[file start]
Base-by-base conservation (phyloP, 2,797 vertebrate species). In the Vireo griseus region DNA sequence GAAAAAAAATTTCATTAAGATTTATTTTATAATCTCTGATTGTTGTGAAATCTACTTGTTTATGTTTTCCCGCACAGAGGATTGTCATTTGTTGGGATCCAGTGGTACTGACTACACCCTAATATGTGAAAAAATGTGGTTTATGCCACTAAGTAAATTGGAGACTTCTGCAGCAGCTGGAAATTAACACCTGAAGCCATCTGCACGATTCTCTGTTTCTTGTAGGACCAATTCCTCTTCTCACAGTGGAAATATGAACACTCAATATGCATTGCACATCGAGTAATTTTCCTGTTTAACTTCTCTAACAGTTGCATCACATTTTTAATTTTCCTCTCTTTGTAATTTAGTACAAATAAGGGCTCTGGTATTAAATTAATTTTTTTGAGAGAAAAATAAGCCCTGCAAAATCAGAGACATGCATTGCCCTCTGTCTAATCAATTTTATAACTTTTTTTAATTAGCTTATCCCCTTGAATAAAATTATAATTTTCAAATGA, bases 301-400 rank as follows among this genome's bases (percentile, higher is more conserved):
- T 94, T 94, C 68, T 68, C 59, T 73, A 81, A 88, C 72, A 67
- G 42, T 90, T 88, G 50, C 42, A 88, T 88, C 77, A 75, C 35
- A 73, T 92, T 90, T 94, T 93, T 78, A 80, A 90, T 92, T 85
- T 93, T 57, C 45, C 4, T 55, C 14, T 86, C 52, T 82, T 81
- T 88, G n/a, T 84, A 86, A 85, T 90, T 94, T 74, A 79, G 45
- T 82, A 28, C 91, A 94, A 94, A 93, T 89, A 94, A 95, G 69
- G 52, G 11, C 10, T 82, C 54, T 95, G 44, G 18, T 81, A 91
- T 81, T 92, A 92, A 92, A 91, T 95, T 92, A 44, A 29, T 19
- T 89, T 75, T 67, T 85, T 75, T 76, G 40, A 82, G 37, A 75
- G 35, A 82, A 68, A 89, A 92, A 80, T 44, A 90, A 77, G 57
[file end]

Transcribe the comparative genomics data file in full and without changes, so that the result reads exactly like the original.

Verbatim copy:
Base-by-base conservation (phyloP, 2,797 vertebrate species). In the Vireo griseus region DNA sequence GAAAAAAAATTTCATTAAGATTTATTTTATAATCTCTGATTGTTGTGAAATCTACTTGTTTATGTTTTCCCGCACAGAGGATTGTCATTTGTTGGGATCCAGTGGTACTGACTACACCCTAATATGTGAAAAAATGTGGTTTATGCCACTAAGTAAATTGGAGACTTCTGCAGCAGCTGGAAATTAACACCTGAAGCCATCTGCACGATTCTCTGTTTCTTGTAGGACCAATTCCTCTTCTCACAGTGGAAATATGAACACTCAATATGCATTGCACATCGAGTAATTTTCCTGTTTAACTTCTCTAACAGTTGCATCACATTTTTAATTTTCCTCTCTTTGTAATTTAGTACAAATAAGGGCTCTGGTATTAAATTAATTTTTTTGAGAGAAAAATAAGCCCTGCAAAATCAGAGACATGCATTGCCCTCTGTCTAATCAATTTTATAACTTTTTTTAATTAGCTTATCCCCTTGAATAAAATTATAATTTTCAAATGA, bases 301-400 rank as follows among this genome's bases (percentile, higher is more conserved):
- T 94, T 94, C 68, T 68, C 59, T 73, A 81, A 88, C 72, A 67
- G 42, T 90, T 88, G 50, C 42, A 88, T 88, C 77, A 75, C 35
- A 73, T 92, T 90, T 94, T 93, T 78, A 80, A 90, T 92, T 85
- T 93, T 57, C 45, C 4, T 55, C 14, T 86, C 52, T 82, T 81
- T 88, G n/a, T 84, A 86, A 85, T 90, T 94, T 74, A 79, G 45
- T 82, A 28, C 91, A 94, A 94, A 93, T 89, A 94, A 95, G 69
- G 52, G 11, C 10, T 82, C 54, T 95, G 44, G 18, T 81, A 91
- T 81, T 92, A 92, A 92, A 91, T 95, T 92, A 44, A 29, T 19
- T 89, T 75, T 67, T 85, T 75, T 76, G 40, A 82, G 37, A 75
- G 35, A 82, A 68, A 89, A 92, A 80, T 44, A 90, A 77, G 57